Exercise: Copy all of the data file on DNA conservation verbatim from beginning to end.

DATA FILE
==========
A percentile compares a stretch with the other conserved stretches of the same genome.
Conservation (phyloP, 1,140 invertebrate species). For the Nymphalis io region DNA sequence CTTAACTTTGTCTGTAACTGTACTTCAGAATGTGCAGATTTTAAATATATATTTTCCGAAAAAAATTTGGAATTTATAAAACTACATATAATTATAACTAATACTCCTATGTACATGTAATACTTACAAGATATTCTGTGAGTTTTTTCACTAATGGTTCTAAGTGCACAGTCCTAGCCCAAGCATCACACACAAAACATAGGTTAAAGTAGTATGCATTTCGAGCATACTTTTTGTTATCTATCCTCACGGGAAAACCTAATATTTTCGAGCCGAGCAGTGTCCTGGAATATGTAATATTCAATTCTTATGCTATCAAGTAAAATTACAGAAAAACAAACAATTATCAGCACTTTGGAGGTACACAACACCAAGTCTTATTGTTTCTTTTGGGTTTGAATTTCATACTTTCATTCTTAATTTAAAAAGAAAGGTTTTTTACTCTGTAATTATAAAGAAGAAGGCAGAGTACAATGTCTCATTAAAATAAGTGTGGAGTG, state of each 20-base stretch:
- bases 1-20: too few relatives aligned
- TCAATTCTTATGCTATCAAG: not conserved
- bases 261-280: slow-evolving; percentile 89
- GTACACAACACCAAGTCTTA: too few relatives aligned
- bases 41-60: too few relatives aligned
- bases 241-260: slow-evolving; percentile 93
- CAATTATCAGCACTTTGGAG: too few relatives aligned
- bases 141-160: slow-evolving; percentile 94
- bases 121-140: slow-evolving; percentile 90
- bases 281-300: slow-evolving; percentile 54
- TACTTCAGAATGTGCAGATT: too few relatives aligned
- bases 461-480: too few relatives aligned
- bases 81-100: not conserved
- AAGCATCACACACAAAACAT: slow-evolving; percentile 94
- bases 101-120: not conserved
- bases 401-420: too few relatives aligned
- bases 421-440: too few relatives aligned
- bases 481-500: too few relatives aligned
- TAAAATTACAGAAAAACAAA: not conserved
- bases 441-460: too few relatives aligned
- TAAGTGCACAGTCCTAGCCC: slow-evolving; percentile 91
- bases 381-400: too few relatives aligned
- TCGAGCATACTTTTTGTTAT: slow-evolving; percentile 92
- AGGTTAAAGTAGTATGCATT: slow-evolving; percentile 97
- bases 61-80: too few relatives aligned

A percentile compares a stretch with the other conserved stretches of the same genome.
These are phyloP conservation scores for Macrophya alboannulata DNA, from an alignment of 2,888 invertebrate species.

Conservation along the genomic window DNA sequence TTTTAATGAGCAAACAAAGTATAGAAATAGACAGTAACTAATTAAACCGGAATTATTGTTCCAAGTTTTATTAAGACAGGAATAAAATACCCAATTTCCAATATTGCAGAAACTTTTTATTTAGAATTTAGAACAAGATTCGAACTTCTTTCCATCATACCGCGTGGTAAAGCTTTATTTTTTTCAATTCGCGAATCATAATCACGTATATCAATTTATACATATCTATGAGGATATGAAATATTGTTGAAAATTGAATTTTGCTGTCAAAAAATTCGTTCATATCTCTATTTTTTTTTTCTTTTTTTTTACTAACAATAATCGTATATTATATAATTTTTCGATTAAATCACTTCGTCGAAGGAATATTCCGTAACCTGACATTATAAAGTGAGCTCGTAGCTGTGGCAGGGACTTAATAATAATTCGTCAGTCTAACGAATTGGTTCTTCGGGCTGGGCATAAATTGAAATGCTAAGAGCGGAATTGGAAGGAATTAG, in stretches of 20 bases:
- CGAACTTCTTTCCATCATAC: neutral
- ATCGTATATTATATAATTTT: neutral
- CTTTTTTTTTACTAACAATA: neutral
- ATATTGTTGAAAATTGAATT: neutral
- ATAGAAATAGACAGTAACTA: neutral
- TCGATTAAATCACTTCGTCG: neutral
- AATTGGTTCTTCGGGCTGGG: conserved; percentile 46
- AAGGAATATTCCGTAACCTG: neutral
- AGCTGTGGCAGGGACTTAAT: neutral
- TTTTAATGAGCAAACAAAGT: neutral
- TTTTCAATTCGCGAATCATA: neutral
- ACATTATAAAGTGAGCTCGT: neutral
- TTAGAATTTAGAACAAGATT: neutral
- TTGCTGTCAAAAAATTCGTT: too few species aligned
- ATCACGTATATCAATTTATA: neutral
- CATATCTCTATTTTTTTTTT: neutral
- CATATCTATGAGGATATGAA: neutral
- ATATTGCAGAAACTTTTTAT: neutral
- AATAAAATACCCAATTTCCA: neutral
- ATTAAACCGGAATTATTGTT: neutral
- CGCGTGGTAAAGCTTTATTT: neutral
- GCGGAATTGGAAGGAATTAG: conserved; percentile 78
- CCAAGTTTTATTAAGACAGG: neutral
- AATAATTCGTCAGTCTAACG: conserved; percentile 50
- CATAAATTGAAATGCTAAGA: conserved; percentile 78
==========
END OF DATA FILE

A percentile compares a stretch with the other conserved stretches of the same genome.
Conservation (phyloP, 1,140 invertebrate species). For the Nymphalis io region DNA sequence CTTAACTTTGTCTGTAACTGTACTTCAGAATGTGCAGATTTTAAATATATATTTTCCGAAAAAAATTTGGAATTTATAAAACTACATATAATTATAACTAATACTCCTATGTACATGTAATACTTACAAGATATTCTGTGAGTTTTTTCACTAATGGTTCTAAGTGCACAGTCCTAGCCCAAGCATCACACACAAAACATAGGTTAAAGTAGTATGCATTTCGAGCATACTTTTTGTTATCTATCCTCACGGGAAAACCTAATATTTTCGAGCCGAGCAGTGTCCTGGAATATGTAATATTCAATTCTTATGCTATCAAGTAAAATTACAGAAAAACAAACAATTATCAGCACTTTGGAGGTACACAACACCAAGTCTTATTGTTTCTTTTGGGTTTGAATTTCATACTTTCATTCTTAATTTAAAAAGAAAGGTTTTTTACTCTGTAATTATAAAGAAGAAGGCAGAGTACAATGTCTCATTAAAATAAGTGTGGAGTG, state of each 20-base stretch:
- bases 1-20: too few relatives aligned
- TCAATTCTTATGCTATCAAG: not conserved
- bases 261-280: slow-evolving; percentile 89
- GTACACAACACCAAGTCTTA: too few relatives aligned
- bases 41-60: too few relatives aligned
- bases 241-260: slow-evolving; percentile 93
- CAATTATCAGCACTTTGGAG: too few relatives aligned
- bases 141-160: slow-evolving; percentile 94
- bases 121-140: slow-evolving; percentile 90
- bases 281-300: slow-evolving; percentile 54
- TACTTCAGAATGTGCAGATT: too few relatives aligned
- bases 461-480: too few relatives aligned
- bases 81-100: not conserved
- AAGCATCACACACAAAACAT: slow-evolving; percentile 94
- bases 101-120: not conserved
- bases 401-420: too few relatives aligned
- bases 421-440: too few relatives aligned
- bases 481-500: too few relatives aligned
- TAAAATTACAGAAAAACAAA: not conserved
- bases 441-460: too few relatives aligned
- TAAGTGCACAGTCCTAGCCC: slow-evolving; percentile 91
- bases 381-400: too few relatives aligned
- TCGAGCATACTTTTTGTTAT: slow-evolving; percentile 92
- AGGTTAAAGTAGTATGCATT: slow-evolving; percentile 97
- bases 61-80: too few relatives aligned

A percentile compares a stretch with the other conserved stretches of the same genome.
These are phyloP conservation scores for Macrophya alboannulata DNA, from an alignment of 2,888 invertebrate species.

Conservation along the genomic window DNA sequence TTTTAATGAGCAAACAAAGTATAGAAATAGACAGTAACTAATTAAACCGGAATTATTGTTCCAAGTTTTATTAAGACAGGAATAAAATACCCAATTTCCAATATTGCAGAAACTTTTTATTTAGAATTTAGAACAAGATTCGAACTTCTTTCCATCATACCGCGTGGTAAAGCTTTATTTTTTTCAATTCGCGAATCATAATCACGTATATCAATTTATACATATCTATGAGGATATGAAATATTGTTGAAAATTGAATTTTGCTGTCAAAAAATTCGTTCATATCTCTATTTTTTTTTTCTTTTTTTTTACTAACAATAATCGTATATTATATAATTTTTCGATTAAATCACTTCGTCGAAGGAATATTCCGTAACCTGACATTATAAAGTGAGCTCGTAGCTGTGGCAGGGACTTAATAATAATTCGTCAGTCTAACGAATTGGTTCTTCGGGCTGGGCATAAATTGAAATGCTAAGAGCGGAATTGGAAGGAATTAG, in stretches of 20 bases:
- CGAACTTCTTTCCATCATAC: neutral
- ATCGTATATTATATAATTTT: neutral
- CTTTTTTTTTACTAACAATA: neutral
- ATATTGTTGAAAATTGAATT: neutral
- ATAGAAATAGACAGTAACTA: neutral
- TCGATTAAATCACTTCGTCG: neutral
- AATTGGTTCTTCGGGCTGGG: conserved; percentile 46
- AAGGAATATTCCGTAACCTG: neutral
- AGCTGTGGCAGGGACTTAAT: neutral
- TTTTAATGAGCAAACAAAGT: neutral
- TTTTCAATTCGCGAATCATA: neutral
- ACATTATAAAGTGAGCTCGT: neutral
- TTAGAATTTAGAACAAGATT: neutral
- TTGCTGTCAAAAAATTCGTT: too few species aligned
- ATCACGTATATCAATTTATA: neutral
- CATATCTCTATTTTTTTTTT: neutral
- CATATCTATGAGGATATGAA: neutral
- ATATTGCAGAAACTTTTTAT: neutral
- AATAAAATACCCAATTTCCA: neutral
- ATTAAACCGGAATTATTGTT: neutral
- CGCGTGGTAAAGCTTTATTT: neutral
- GCGGAATTGGAAGGAATTAG: conserved; percentile 78
- CCAAGTTTTATTAAGACAGG: neutral
- AATAATTCGTCAGTCTAACG: conserved; percentile 50
- CATAAATTGAAATGCTAAGA: conserved; percentile 78